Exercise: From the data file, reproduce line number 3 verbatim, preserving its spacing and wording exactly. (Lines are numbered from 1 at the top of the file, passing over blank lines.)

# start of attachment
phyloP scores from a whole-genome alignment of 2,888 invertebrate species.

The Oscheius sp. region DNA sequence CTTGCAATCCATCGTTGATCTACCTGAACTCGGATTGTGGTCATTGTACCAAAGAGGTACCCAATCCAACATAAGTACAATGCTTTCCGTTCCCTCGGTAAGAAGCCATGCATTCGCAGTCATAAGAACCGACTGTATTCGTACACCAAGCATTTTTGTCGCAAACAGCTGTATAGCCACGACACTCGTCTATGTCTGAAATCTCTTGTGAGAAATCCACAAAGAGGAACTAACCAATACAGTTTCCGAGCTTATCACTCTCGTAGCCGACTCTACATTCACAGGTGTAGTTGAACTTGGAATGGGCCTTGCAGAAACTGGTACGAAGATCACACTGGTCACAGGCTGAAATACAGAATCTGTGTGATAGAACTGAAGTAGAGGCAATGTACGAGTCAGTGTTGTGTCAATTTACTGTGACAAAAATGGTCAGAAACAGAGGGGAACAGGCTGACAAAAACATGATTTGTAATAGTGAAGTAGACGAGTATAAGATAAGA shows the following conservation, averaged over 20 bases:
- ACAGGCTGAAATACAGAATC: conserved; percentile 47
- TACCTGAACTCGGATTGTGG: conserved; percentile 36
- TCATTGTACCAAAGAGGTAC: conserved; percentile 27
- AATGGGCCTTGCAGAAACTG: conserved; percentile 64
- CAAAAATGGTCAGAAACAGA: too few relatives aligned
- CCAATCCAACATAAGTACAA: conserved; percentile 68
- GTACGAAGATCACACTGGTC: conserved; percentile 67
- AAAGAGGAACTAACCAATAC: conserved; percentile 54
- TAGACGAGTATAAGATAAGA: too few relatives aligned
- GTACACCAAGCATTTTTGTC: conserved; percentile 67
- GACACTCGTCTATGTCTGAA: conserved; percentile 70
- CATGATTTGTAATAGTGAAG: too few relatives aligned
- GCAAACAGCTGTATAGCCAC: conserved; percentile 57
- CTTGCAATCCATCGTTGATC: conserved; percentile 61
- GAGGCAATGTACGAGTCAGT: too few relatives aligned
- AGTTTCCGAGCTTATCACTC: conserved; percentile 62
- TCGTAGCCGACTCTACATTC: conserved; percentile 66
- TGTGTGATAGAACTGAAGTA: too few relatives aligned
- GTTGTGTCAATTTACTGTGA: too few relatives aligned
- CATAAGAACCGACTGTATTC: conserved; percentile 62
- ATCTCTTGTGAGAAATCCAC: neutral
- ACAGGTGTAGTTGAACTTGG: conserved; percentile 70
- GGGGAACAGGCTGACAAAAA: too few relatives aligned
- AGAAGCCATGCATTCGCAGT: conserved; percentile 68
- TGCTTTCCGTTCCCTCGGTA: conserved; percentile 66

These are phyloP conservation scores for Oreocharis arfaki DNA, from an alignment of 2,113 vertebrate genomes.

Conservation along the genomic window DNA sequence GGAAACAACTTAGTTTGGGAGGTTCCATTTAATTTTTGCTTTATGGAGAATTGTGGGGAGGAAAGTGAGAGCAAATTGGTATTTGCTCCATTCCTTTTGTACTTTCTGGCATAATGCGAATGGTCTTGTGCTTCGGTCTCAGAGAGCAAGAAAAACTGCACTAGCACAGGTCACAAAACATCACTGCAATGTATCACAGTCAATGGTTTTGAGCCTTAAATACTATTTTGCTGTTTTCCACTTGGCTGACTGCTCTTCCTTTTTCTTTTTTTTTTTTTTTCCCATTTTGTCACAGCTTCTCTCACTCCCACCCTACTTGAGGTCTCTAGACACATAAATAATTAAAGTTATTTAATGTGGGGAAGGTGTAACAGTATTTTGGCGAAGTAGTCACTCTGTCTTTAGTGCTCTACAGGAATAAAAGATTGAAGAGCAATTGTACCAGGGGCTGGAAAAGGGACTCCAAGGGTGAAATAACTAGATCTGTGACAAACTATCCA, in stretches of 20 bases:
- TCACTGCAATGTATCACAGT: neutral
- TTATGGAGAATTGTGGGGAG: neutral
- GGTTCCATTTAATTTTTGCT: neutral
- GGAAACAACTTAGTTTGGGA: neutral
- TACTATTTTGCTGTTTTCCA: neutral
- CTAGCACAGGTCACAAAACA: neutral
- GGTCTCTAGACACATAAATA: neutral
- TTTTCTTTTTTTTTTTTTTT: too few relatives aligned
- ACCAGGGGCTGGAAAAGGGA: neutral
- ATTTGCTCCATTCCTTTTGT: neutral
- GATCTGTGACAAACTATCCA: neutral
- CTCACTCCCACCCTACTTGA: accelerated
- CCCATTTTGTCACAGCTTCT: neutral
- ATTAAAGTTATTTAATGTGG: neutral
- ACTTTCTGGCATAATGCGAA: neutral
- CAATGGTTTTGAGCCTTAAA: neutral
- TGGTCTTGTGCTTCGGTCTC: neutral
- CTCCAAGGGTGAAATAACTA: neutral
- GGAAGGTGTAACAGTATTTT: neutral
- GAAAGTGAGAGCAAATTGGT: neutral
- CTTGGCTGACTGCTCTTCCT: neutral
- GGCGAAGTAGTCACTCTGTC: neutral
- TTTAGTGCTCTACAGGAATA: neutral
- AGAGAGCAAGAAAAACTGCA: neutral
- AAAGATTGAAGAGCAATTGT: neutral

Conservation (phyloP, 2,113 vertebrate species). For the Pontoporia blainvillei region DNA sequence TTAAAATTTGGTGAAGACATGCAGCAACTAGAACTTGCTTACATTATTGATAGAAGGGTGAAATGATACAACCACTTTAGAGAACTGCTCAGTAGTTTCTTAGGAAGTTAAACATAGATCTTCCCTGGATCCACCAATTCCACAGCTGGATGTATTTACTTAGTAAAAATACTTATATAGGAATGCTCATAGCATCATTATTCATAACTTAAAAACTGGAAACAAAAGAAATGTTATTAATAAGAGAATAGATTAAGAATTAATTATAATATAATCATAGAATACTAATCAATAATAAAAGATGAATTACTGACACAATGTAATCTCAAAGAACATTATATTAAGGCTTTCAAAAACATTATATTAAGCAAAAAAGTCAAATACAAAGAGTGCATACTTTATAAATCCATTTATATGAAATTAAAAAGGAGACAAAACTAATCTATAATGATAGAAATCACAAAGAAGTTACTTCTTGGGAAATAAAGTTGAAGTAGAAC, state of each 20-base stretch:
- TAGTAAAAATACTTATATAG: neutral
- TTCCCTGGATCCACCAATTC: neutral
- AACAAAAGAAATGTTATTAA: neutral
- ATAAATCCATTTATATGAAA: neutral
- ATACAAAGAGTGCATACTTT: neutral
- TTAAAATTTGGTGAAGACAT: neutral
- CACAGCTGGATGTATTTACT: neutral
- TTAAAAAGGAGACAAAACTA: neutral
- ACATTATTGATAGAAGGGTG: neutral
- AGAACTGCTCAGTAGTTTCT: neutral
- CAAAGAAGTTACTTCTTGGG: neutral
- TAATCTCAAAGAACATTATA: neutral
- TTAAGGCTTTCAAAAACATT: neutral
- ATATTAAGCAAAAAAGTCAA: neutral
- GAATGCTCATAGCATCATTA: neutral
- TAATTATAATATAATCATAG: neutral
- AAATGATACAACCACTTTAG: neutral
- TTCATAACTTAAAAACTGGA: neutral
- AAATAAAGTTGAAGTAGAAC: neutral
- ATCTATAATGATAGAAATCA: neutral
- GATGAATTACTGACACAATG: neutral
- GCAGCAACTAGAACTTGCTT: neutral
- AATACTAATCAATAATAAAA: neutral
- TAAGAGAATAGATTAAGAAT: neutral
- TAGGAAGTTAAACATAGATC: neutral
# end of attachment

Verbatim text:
- ACAGGCTGAAATACAGAATC: conserved; percentile 47